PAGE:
A secondary organic aerosol formation model considering successive oxidation aging and kinetic condensation of organic compounds: Global scale implications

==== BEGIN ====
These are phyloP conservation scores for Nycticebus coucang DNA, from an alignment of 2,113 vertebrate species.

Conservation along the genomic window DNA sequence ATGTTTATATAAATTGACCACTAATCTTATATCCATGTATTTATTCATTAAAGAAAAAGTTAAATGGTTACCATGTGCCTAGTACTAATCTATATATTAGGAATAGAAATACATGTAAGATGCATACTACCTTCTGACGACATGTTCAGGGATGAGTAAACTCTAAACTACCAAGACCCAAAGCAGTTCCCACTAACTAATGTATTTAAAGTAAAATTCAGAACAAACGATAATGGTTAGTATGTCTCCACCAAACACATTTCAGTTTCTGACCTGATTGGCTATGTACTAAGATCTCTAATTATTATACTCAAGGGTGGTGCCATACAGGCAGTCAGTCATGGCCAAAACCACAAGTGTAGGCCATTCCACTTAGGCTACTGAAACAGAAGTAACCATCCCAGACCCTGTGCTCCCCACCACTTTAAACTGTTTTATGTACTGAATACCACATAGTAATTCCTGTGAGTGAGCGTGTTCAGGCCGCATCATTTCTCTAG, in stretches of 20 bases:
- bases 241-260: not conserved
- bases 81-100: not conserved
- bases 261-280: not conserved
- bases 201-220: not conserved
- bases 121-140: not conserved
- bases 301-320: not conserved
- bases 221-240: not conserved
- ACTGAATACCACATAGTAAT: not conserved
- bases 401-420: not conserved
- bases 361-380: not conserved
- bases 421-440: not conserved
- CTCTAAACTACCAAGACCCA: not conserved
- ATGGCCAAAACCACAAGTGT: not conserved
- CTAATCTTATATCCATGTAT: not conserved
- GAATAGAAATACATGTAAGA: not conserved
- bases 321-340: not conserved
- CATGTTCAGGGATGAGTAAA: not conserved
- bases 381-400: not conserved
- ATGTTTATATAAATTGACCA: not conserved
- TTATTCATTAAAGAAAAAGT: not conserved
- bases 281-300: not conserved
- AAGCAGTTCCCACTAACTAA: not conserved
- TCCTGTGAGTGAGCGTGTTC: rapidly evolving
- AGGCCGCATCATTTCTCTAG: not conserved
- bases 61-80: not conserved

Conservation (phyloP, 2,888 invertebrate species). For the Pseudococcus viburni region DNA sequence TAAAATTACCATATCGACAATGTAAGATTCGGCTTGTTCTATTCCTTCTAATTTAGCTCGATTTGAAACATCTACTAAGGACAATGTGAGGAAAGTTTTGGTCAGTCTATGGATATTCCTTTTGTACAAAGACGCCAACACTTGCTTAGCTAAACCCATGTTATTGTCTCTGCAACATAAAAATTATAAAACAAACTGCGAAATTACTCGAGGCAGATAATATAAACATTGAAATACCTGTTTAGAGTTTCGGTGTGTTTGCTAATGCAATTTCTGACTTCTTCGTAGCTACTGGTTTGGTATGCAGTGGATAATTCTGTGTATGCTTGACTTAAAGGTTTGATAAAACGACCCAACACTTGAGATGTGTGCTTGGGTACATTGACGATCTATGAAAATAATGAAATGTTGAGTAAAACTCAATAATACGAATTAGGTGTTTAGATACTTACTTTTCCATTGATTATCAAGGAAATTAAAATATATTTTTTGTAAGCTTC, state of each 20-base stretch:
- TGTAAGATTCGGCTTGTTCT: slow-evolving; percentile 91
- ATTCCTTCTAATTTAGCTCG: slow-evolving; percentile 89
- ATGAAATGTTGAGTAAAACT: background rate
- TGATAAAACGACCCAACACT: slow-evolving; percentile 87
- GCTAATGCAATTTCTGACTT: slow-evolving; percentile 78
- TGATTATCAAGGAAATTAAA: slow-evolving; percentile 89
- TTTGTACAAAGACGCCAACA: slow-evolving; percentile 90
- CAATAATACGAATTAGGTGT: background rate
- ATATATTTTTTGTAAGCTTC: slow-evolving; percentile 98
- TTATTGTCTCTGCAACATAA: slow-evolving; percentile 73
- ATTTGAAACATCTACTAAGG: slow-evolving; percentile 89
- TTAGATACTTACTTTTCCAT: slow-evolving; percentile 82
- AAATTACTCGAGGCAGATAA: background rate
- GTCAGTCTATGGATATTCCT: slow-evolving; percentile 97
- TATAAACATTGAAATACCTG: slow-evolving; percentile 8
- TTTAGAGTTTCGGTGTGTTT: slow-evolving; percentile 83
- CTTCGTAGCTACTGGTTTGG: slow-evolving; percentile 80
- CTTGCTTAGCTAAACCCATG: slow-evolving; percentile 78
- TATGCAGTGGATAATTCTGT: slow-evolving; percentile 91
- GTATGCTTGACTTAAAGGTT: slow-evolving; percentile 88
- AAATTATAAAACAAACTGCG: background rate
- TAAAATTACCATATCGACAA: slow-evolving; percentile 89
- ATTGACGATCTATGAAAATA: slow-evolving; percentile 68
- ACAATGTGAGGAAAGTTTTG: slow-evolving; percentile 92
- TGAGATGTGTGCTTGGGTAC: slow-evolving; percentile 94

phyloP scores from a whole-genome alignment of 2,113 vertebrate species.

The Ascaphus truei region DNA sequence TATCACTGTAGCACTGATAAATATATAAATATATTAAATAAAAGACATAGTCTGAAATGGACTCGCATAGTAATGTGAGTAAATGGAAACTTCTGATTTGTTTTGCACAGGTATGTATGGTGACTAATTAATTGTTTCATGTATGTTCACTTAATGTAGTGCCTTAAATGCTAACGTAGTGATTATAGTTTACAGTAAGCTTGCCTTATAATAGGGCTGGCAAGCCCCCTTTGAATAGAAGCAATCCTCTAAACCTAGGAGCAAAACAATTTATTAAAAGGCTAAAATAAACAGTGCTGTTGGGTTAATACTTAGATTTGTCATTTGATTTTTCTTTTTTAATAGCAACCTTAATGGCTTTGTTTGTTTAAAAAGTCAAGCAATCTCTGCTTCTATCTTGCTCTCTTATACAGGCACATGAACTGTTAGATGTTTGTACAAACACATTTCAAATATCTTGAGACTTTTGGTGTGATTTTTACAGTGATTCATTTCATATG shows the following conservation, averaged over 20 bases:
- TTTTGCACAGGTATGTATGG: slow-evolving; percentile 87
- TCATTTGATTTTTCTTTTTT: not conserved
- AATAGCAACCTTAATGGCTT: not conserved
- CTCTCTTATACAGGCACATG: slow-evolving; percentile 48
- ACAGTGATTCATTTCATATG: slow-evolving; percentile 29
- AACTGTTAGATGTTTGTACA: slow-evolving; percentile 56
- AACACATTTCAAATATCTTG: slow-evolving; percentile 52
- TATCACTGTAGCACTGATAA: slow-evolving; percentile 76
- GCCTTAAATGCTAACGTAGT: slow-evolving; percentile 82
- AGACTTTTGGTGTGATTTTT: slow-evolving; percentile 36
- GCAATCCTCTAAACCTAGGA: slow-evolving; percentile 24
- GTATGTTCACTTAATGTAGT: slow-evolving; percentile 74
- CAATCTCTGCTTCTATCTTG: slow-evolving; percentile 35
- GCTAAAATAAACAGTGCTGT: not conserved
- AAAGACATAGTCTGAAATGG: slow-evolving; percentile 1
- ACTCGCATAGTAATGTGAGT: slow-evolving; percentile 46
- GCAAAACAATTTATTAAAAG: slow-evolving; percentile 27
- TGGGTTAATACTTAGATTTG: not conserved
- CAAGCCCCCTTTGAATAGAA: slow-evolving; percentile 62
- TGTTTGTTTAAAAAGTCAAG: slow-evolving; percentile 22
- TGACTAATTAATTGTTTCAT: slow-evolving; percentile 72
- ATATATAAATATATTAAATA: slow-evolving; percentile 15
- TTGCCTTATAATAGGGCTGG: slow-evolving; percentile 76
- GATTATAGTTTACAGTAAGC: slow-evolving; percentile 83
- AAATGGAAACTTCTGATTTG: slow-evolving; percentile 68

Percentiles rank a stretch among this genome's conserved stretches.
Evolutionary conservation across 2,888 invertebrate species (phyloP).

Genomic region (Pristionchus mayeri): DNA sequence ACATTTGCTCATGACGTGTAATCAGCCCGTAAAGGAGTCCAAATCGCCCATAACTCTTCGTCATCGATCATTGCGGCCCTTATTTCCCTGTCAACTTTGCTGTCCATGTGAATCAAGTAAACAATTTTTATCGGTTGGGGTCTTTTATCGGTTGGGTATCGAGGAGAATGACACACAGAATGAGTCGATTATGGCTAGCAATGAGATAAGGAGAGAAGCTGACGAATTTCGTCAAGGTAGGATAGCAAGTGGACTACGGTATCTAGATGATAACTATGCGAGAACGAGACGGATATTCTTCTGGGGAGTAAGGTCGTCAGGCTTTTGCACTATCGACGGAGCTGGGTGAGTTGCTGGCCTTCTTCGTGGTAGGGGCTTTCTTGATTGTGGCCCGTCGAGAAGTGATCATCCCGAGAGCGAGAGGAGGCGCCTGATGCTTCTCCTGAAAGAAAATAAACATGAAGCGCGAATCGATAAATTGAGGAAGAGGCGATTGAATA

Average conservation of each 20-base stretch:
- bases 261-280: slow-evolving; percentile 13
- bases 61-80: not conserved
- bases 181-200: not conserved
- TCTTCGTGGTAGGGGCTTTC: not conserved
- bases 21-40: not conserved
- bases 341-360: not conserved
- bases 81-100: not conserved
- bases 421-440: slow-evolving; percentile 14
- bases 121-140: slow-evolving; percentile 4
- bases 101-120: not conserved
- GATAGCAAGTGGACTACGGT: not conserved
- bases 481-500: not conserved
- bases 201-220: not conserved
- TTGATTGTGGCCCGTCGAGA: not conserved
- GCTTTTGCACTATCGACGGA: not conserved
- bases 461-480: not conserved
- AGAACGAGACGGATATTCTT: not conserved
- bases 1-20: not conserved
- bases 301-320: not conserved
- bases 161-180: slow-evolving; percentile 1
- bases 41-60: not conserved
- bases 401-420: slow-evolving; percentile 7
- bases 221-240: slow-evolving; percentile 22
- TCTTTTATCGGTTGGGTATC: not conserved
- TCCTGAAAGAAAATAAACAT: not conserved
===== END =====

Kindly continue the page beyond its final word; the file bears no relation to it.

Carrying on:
The widely used two-product secondary organic aerosol (SOA) formation model has been extended in this study to consider the volatility changes of secondary organic gases (SOG) arising from the aging process as well as the kinetic condensation of low volatile SOG (LV-SOG). In addition to semi-volatile SOG (SV-SOG) with saturation vapor pressure at 290 K (C*(290)) in the range of similar to 3 ppt-3 ppb and medium-volatile SOG (MV-SOG) with C*(290) in the range of similar to 0.3-300 ppb, we add a third component representing LV-SOG with C*(290) below similar to 3 ppt and design a scheme to transfer MV-SOG to SV-SOG and SV-SOG to LV-SOG associated with oxidation aging. This extended SOA formation model has been implemented in a global aerosol model (GEOS-Chem) and the co-condensation of H2SO4 and LV-SOG on pre-existing particles is explicitly simulated. We show that, over many parts of the continents, LV-SOG concentrations are generally a factor of similar to 2-20 higher than those of H2SO4 and the kinetic condensation of LV-SOG significantly enhances particle growth rates. Comparisons of the simulated and observed evolution of particle size distributions at a boreal forest site (Hyytiala, Finland) clearly show that LV-SOG condensation is critical in order to bring the simulations closer to the observations. With the new SOA formation scheme, annual mean SOA mass increases by a factor of 2-10 in many parts of the boundary layer and reaches above 0.5 mu g m(-3) in most parts of the main continents, improving the agreement with aerosol mass spectrometer (AMS) SOA measurements. While the new scheme generally decreases the concentration of condensation nuclei larger than 10 nm by 3-30% in the lower boundary layer as a result of enhanced surface area and reduced nucleation rates, it substantially increases the concentration of cloud condensation nuclei at a water supersaturation ratio of 0.2%, ranging from similar to 5-20% over a large fraction of oceans and high latitude continents to more than 50% over some parts of South America, Australia, and Indonesia. Our study highlights the importance for global aerosol models to explicitly account for the oxidation aging of SOGs and their contribution to particle growth.